New Noise Magazine is pleased to be bringing forth the exclusive video premiere for “Make Me Afraid” by Other Americans. This is one hell of a production ride with some astonishing color palettes. Take a listen below and read an interview about the song with the band!
What was it like filming the video?
(Brandon) Like a scaled down horror movie. Mitch and Todd pulled together a really exceptional crew so everything was really professional but it was a small production (compared to a feature length horror movie) so they were still nimble enough to make ideas happen on-the-fly.
(Adam) It was fun! Todd & Mitch and the whole team were total pros so we really got to just dig in and have fun with the characters. Making a video with a plot sounds like it should be dreadful, but I 10/10 would do it again.
(Julie) I’ve worked with Todd and Mitch before and I knew I wanted to work with them especially for this project. They are some of KC’s finest and they continue to get better and better every project they make. It was not a question for me in reaching out to work with them again.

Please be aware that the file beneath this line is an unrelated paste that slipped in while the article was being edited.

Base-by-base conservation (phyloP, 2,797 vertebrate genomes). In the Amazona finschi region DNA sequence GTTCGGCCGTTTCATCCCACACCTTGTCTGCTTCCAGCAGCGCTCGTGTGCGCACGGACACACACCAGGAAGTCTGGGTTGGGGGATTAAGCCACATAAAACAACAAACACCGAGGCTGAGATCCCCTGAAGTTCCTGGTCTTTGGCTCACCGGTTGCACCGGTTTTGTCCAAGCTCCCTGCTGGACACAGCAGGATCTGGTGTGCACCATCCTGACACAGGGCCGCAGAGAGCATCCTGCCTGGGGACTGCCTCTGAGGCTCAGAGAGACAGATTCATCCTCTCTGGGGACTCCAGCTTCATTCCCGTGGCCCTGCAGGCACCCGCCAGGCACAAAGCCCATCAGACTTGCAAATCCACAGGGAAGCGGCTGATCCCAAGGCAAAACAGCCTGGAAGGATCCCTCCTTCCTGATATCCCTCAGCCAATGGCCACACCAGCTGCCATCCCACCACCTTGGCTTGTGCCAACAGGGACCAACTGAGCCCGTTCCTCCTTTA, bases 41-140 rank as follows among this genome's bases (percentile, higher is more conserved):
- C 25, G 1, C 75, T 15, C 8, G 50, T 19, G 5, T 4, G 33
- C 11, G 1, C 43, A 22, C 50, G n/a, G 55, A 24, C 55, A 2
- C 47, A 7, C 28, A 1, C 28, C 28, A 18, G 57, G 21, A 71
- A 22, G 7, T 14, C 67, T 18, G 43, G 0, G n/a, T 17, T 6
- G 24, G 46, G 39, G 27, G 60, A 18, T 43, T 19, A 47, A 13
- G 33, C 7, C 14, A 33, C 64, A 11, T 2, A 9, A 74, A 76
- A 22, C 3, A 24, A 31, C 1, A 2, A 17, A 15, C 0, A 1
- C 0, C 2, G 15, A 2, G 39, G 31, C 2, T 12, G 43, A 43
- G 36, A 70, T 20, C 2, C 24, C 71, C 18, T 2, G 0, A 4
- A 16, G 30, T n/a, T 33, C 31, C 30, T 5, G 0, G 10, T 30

What was the inspiration for it?
(Julie) Todd had the inspiration for the Gaillo type film style and took the lyrics we had for the song and made them come to life.
(Brandon) In our earliest conversations, Mitch and Todd wanted to do something like “Blondie-video-meets-Italian-horror”. So, natch, I’m hooked. I’m a big Dario Argento fan having obsessed over Susperia for years. We talked about a lot of cool Giallo-style setups and the ideas really kept flowing right up until the final shot. I love the final product. It’s has Giallo, it has glam, it has feminism, and it has a ton of really gorgeous frames. The only change I’d make is that I wish Ehren were here to see it.
What is the song about?
(Brandon) The vulnerability of falling in love can be brutal. In so many ways, you make an offering of yourself and just hope that the joy and the suffering tilt favorably. Part of the song is about confronting that unknown. Another part of the song is about simply surrendering to the terror of loving someone and being loved. Fear is wired so comprehensively into us that it’s easy to lose track of all the ways that it runs our lives from a little broom closet in our unconscious. Fear of a mask-wearing creep with a straight-razor is healthy. Fear of sharing yourself with another person is not. But both fears are run from the same home office.
Photo by Mike Alexander